The question will be repeated, without the tag phrase “more than these”. But that is what we need to think about this morning.
Do we love Jesus more than those in our life that we care for deeply?
Escriva mentions we know how to show that love to others around us, sinners just like us. We know how to show that love to our wives, our children, our parents, other family members, and friends.
But do you love Jesus more than them? And if you claim to love Him more, are you able to demonstrate it?
(just as a side note – you aren’t doing so to save yourself, or to prove you are saved..)
Or do we need to be shocked by this truth, that we can show our love for people, but struggle to show how deep our love is for Jesus.
Peter didn’t think he could. He struggled with this question, He struggled to move on from it. Jesus kept asking him, and he kept answering, Each time Peter uses a different word for love than Jesus. One that still is love, but not as intimate, not a love that abandons all. Peter is careful, perhaps because of his failure, his denial of Jesus.
Just like we deny Him, just like we struggle to show Him, love, just like we fail, and find ourselves broken by sin. We love God, but we know we should love Him more, deeper, with more commitment, fully abandoning ourselves into His care.
We need to hear Jesus’ reply, each time to Peter – as Jesus accepts Peter, as Jesus loves Peter, as Jesus shares His ministry, His reason for being here.
Care for my sheep. DO what matters to me most!
You see, Jesus could see Peter’s heart, we can as well. Peter three times in his life left the boats behind.
The first time, when Jesus told him he would make him a fisher of men
The second time,, to walk on water to Jesus, when all others were afraid. Peter asked to come, was told to, and did…
This time, when he realized it was Jesus on the shore…
He knew in his soul how to love Jesus. You do as well.
Run to Him as you need, allow Him to guide your walk through life, and care for the sheep He shares with you…..
You love Him because He loves you… and gives you life. AMEN!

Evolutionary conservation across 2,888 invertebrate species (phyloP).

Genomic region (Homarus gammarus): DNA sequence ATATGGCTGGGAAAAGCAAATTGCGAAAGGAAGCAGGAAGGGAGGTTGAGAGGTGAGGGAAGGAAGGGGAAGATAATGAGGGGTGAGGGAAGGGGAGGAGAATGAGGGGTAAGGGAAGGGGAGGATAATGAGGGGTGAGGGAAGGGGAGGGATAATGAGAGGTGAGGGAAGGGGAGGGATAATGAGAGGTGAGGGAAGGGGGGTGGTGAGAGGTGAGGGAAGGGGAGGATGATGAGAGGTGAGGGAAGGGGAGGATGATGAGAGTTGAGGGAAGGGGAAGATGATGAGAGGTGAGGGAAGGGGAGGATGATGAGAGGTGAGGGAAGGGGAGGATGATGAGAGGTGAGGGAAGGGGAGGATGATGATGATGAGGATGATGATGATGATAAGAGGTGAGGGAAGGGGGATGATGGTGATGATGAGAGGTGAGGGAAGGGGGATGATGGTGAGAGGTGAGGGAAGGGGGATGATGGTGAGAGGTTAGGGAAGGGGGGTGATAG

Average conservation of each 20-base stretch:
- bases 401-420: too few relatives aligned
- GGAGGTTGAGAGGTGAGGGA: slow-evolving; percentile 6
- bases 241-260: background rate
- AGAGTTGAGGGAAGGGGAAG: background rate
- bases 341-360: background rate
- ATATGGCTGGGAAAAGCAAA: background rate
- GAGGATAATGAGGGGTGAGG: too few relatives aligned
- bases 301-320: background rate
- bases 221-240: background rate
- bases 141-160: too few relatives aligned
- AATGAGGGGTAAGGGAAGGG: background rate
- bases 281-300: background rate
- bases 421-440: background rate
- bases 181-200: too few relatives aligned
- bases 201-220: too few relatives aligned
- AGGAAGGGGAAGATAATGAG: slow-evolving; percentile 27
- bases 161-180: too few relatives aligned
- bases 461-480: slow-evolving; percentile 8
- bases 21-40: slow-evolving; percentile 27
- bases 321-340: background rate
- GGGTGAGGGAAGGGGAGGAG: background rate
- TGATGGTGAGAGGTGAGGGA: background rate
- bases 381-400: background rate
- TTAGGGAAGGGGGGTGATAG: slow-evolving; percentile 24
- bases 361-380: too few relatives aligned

(1) Escriva, Josemaria. The Forge (Kindle Locations 1907-1910). Scepter Publishers. Kindle Edition.
Discussion Thought fo the Day:
2 But friends, that’s exactly who we are: children of God. And that’s only the beginning. Who knows how we’ll end up! What we know is that when Christ is openly revealed, we’ll see him—and in seeing him, become like him. 3 All of us who look forward to his Coming stay ready, with the glistening purity of Jesus’ life as a model for our own.
1 John 3:2-3 (MSG)
2 Beloved, we are God’s children now, and what we will be has not yet appeared; but we know that when he appears we shall be like him because we shall see him as he is. 3 And everyone who thus hopes in him purifies himself as he is pure. 1 John 3:2-3 (ESV)
413 Each person in his own situation should lead a pure life, courageously lived. We have to learn to say No for the sake of that great Love, Love with a capital letter.
We hear the word used in church, or maybe we read it in scripture, We bypass it quickly, either not thinking about it or dismissing it as a foreign concept.
Pressed on the issue, we will probably define purity in a way that appeases our nature. We will dismiss it as impossible, we will justify our impurity by indicating such purity doesn’t save us, that the law of Moses which defined purity isn’t binding on us any longer. We will hide our desire for impurity behind theology, behind reason, behind whatever we think will cover it up. And we will accuse those who encourage/demand purity it of being pietistic and hypocritical. ( This is not to say that some who encourage and demand purity are pietistic and hypocritical, but we apply the mocking labels far too liberally!)
So let’s talk about it. is there a sense of purity that is neither hypocritical, but that we should strive to be? Is it possible to be concerned with our own state without submitting to a legalistic system of demands?
Of course! It is possible!